Mary Magdalene: From Demon-Possessed to Devoted Disciple
Mary Magdalene’s legacy in Scripture is one of complete devotion to her Lord. Wherever her name is mentioned in any of the four Gospels, we read that she followed Jesus, ministered to Him, and was even with Him at the cross when the disciples fled. What motivated her commitment to this son of a carpenter from Nazareth?
We are not told much about Mary Magdalene, but what the Lord has revealed to us gives us a glimpse into the meaning of Jesus’ words in the Pharisee’s house, “Her sins, which are many, are forgiven; for she loved much: but to whom little is forgiven, the same loveth little” (Luke 7:47). Mary was likely from the town of Magdala, near the sea of Galilee, and might have easily heard of Jesus when He began His ministry. Both Luke and Mark tell us that Mary Magdalene was, at one time, possessed of seven devils, which the Lord Jesus cast out of her. No further details of her demon possession or Jesus’ personal ministry to her are given, but we can well imagine the abject misery she would have been subject to in that condition.
We can assume that Mary Magdalene had a family, friends, and a place in Magdala to return to after Jesus restored her (possibly during His stay in Capernaum, where he healed many and cast out evil spirits). Yet we read that Jesus “went throughout every city and village, preaching and showing the glad tidings of the kingdom of God: and the twelve were with him, and certain women ... Mary called Magdalene, out of whom went seven devils” (Luke 8:2). She made the unusual choice to leave her home and follow this man wherever He went.
Mary no doubt experienced much hardship and persecution during the time she followed Jesus. The draw to return to the familiarity of her hometown and perhaps her family might have been strong, and yet we only read of her faithful companionship and devotion.
Further demonstrating this devotion to her Lord, Mary Magdalene remained with Jesus even as He suffered the agonizing crucifixion. She and other women from Galilee did not abandon Him during His humiliation; unlike Peter, who denied His Lord, Mary remained faithful. Then, in Scripture’s lengthiest passage concerning Mary Magdalene, we find her at the tomb where Jesus’ body was laid, both the night He was buried and again early on Sunday morning (Matthew 27 and 28); she had come to anoint Jesus with spices.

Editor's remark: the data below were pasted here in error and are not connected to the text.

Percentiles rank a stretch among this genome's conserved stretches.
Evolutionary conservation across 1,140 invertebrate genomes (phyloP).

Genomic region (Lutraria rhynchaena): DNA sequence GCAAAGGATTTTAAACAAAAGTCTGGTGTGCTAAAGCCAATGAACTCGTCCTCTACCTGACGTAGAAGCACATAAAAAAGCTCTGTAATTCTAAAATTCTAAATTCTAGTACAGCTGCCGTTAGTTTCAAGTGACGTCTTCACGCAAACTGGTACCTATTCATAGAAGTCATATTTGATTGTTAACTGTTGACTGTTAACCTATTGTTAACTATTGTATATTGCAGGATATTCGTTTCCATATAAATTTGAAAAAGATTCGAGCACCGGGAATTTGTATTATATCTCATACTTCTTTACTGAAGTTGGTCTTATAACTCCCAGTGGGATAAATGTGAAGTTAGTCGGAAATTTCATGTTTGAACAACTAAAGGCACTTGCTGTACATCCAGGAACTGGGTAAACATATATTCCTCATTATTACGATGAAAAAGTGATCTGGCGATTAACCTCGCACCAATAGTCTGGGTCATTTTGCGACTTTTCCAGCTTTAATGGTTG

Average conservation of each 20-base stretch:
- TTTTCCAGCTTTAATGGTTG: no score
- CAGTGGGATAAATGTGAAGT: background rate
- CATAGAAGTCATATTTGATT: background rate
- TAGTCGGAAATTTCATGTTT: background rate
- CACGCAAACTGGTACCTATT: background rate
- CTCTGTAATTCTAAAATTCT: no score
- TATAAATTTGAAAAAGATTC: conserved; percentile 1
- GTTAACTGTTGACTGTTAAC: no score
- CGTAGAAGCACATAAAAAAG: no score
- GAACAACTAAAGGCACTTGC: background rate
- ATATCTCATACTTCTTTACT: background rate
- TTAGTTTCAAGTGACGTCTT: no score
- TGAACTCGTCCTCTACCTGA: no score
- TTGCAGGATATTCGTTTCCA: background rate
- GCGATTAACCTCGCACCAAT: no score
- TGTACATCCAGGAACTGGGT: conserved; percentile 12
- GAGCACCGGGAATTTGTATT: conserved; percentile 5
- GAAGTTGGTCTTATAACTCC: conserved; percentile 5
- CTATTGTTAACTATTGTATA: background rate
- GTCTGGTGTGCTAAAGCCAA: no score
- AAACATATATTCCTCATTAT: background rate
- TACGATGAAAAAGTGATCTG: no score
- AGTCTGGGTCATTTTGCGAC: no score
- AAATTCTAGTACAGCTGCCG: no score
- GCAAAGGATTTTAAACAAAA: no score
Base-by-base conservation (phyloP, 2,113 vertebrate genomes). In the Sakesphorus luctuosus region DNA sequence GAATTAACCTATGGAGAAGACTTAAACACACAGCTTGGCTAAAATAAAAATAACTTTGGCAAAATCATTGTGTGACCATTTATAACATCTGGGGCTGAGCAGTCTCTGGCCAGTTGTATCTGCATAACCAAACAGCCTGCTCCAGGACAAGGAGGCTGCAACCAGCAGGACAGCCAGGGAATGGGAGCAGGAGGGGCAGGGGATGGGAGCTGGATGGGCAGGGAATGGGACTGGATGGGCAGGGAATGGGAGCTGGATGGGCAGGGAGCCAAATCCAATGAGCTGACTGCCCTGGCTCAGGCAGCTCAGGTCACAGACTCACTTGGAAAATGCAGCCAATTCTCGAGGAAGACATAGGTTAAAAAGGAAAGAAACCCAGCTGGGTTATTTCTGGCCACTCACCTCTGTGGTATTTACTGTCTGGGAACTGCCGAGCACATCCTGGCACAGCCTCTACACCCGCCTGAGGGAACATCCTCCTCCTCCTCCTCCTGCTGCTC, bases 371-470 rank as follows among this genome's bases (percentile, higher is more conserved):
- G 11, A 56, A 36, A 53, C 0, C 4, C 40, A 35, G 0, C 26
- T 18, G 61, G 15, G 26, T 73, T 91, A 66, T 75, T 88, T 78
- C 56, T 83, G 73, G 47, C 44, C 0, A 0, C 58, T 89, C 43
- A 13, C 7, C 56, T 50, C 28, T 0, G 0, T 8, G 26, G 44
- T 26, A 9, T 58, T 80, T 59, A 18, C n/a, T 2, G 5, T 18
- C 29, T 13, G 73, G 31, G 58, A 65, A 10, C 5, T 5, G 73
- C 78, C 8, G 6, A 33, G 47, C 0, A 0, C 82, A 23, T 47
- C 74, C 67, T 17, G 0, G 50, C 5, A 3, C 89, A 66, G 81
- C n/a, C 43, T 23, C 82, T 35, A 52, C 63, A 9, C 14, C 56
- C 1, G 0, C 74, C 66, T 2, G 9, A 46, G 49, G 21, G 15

Considering her relatively small place in the whole of Jesus’ ministry, we might think it unusual that Mary Magdalene was the first at the tomb. A remorseful Peter, or perhaps the disciple Jesus loved, John, might be the more logical choice. Yet we can view her eagerness as evidence of her faithful love to a Savior who had delivered her from unimaginable circumstances.
At the tomb, her devotion to her Lord is richly and marvelously rewarded, as she is the first person to see Him after His resurrection. He tenderly says her name, “Mary,” when she does not immediately recognize Him. Imagine the joy she felt in that moment, after believing her beloved Savior to be dead and finding Him standing before her!
It is possible that Mary Magdalene did not necessarily understand what Jesus was accomplishing with His death on the cross; after all, she went to the grave expecting to find and anoint His body, not anticipating His resurrection. Yet her great love compelled her to go to be with Him; she knew who He was, and what He had done for her, and she loved Him. Our finite understanding often sees very little of the Lord’s purposes in our lives or through our circumstances, but the more we come to know Him, the more we will love Him simply for who He is.
The devotion that Mary displays is far surpassed, however, by the love of Jesus for her. In other places in the gospels, Jesus is said to have been moved with compassion for those He healed. It could have been nothing less than compassion that motivated His healing of Mary. Indeed, her love flowed out not only from her great gratitude at being freed from bondage, but also from Jesus’ great love for her. She experienced, as do all believers, that “we love Him, because he first loved us” (1 John 4:19). Does our knowledge and experience of Jesus’ love for us compel us to great devotion for our Savior? When we face persecution — or merely ridicule — for naming Jesus’ name, do we cower in fear or stand fast by His side? Let us pray for this same grace to walk with Jesus as Mary Magdalene did; may we be so compelled by His great love for us that our love for Him cannot be hidden.